28 July 2017
Transcript - #2017023, 2017

Interview with Sarah Cumming and Tom Williams, The Daily Edition

SUBJECTS: working mums, mums in politics

SARAH CUMMING:

She is the Federal MP breaking new ground. Kelly O’Dwyer is back at work with a cot in her office, having returned to full-time work after giving birth to her second child.

TOM WILLIAMS:

The Liberal MP is the first minister to have a baby while serving in Cabinet. Her newborn Edward has already been exposed to life in politics. The three-month-old has attended his first Cabinet meeting, even sharing a cuddle with the PM.

SARAH CUMMING:

Kelly O’Dwyer Minister for Revenue and Financial Services joins us now live from Melbourne. Great to have you with us, Kelly, thank you for joining us.

KELLY O’DWYER:

Great to be with you Sarah and Tom.

SARAH CUMMING:

Congratulations on the birth of Edward. How’s the juggling act going?

KELLY O’DWYER:

Like a lot of mums, it is a bit of a juggle, particularly when you have a toddler as well. But it is a wonderful juggle and he is a very good little baby. I can’t complain. He is a good eater and, happily, so far he is a good sleeper. So let’s hope that continues.

TOM WILLIAMS:

That is great. He is very cute. You’ve set up a cot in your Melbourne office. What’s been the reaction?

KELLY O’DWYER:

I actually set up the cot in my Melbourne office when I had Olivia. I did that because sometimes when you are breastfeeding and working you actually do need a place to put them down safely. It’s just a practical piece of furniture. I don’t notice it any longer. I did have one of the bank CEOs come in to see me not long ago and he was very taken aback by seeing a cot in an office. He thought it was pretty good, we took a selfie next to the cot. He did think it was rather interesting.

RYAN PHELAN:

We just saw a lovely photo with Prime Minister Turnbull there before, also in recent times, Larissa Waters getting a lovely response as well. Do you think Parliament is a lot more accepting of mothers nowadays?

KELLY O’DWYER:

Yes Ryan I think that is the case and I think it is the case that we want our Parliament to be open to people of different backgrounds, experiences and family makeups. A lot of the time, many women have not considered a career in public life because of the impact it would have on family. I’m not saying it doesn’t have an impact, it certainly does, as do a number of careers. But it’s certainly a lot better than what it once was. We now have arrangements in place so that if you are a breastfeeding mother in Parliament, you can be paired so that you can continue to feed your child while a vote is taking place and ensure that your vote is still counted in the Parliament. Simple, little practical things like that, that do make a difference.

SARAH CUMMING:

Absolutely, and I think you described in the past the Prime Minister as being enlightened and very understanding on these issues. Why do you think that so many other bosses in other industries perhaps are not so understanding?

KELLY O’DWYER:

I’ve got to say that I am very grateful that my boss is Malcolm Turnbull because, of course, he is not only a father but a grandfather. He is a very modern man and he does understand that you do need to have in place flexible arrangements around work in order to get the right team around you. I know that when I was on maternity leave, I still wanted to participate in Cabinet meetings. I asked the Prime Minister if I could video presence into those meetings down from Melbourne when Parliament was sitting in Canberra and he was very open to doing that. He made sure it happened. I was able to fully participate. It makes all the difference when you’ve got a good boss. Why some people don’t do it? Sometimes there are challenges, particularly when people are in small business or medium-sized business. Frankly, we need to shine a bit of a light on this. If you want the best people around you, if you want the people who can do the job, you’ve got to understand that sometimes they will require flexibility whether they be men or women. The more our workplace can keep pace with some of these changes, I think the better it will be for everyone.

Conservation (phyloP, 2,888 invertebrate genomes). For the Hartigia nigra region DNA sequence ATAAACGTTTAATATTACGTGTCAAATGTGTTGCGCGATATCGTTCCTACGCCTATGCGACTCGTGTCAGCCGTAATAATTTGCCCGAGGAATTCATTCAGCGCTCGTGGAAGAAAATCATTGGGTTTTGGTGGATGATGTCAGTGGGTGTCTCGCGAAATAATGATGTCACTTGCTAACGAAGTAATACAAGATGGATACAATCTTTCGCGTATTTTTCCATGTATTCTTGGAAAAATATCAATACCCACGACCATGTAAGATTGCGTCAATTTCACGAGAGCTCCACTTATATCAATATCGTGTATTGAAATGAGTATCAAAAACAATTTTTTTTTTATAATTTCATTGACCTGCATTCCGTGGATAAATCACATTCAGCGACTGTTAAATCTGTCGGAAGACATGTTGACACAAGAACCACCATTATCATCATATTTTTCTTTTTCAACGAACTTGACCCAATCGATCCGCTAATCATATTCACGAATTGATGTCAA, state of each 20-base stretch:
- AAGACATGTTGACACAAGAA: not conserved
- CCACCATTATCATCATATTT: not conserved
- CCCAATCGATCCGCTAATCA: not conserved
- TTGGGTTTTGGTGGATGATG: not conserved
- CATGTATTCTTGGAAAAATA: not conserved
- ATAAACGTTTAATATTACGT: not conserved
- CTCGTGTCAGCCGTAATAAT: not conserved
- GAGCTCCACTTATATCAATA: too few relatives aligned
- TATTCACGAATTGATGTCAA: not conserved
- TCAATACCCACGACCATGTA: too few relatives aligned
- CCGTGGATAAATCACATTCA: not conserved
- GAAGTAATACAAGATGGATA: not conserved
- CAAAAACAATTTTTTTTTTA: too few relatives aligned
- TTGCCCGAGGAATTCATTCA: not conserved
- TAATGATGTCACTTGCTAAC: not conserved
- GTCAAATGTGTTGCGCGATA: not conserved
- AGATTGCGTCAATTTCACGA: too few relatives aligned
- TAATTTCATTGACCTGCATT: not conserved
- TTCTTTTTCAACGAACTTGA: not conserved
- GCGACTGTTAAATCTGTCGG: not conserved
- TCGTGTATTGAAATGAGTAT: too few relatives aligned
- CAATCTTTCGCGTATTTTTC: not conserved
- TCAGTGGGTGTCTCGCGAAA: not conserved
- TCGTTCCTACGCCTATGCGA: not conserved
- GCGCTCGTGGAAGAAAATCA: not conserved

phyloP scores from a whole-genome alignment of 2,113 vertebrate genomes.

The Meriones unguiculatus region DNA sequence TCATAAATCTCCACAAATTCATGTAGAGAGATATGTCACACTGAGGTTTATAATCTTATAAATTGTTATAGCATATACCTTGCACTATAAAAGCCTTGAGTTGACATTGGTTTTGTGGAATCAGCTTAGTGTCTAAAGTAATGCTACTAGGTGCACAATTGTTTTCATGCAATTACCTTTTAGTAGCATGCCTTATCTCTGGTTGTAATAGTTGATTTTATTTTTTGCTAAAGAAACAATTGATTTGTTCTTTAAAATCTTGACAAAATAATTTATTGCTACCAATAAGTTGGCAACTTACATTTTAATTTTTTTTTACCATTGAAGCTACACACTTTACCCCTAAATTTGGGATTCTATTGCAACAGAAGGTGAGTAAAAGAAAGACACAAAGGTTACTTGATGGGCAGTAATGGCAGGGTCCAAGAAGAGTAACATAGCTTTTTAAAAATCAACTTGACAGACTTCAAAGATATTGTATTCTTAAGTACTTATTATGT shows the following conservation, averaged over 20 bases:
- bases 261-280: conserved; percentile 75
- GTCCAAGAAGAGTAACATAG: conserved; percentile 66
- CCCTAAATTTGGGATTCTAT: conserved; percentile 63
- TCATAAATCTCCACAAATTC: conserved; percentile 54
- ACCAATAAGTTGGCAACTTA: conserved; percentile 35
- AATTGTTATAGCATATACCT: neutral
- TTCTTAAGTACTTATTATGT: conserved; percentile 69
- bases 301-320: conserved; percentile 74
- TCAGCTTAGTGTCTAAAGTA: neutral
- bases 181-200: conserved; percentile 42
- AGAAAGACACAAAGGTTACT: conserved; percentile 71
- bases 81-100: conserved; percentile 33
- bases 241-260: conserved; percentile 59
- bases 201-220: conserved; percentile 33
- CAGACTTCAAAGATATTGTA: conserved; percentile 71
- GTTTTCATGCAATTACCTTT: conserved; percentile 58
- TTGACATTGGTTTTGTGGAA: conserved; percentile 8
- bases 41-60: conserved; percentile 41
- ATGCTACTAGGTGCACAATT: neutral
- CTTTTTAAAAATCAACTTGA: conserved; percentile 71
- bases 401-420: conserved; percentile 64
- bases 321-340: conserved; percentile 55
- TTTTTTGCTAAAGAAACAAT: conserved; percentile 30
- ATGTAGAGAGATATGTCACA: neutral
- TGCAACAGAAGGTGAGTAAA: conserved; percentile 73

TOM WILLIAMS:

For sure. Kelly, earlier this year, former Labor minister Kate Ellis resigned because of having to spend too much time away from her family. How challenging is mixing politics with motherhood?

KELLY O’DWYER:

It is challenging, I’m not going to lie about it, but then again there are lots of other careers that are equally challenging. A lot of other people who have to balance work and travel and family. In politics, you do spend a lot of time away from home. I do find that as a minister, particularly, I spend time not only in Canberra but also in Sydney. I am off to Perth next week, I was in Sydney just this week. I do spend a fair bit of time travelling around the country. It’s a sacrifice, but it’s obviously an important one given the context of the job that I do and the very privileged job that I have. I do have a very loving and understanding family. My husband has taken six months of work, we are in a fortunate position where he can do that in order to care for our two children. I’ve got a fabulous mum and I’ve got a fabulous office. So no one person can do it all by themselves, you need really, really a good team around you.

TOM WILLIAMS:

And a great boss by the sounds of it too.

KELLY O’DWYER:

He is pretty good.

TOM WILLIAMS:

Great stuff. Thanks so much Kelly.

KELLY O’DWYER:

Great to be with you.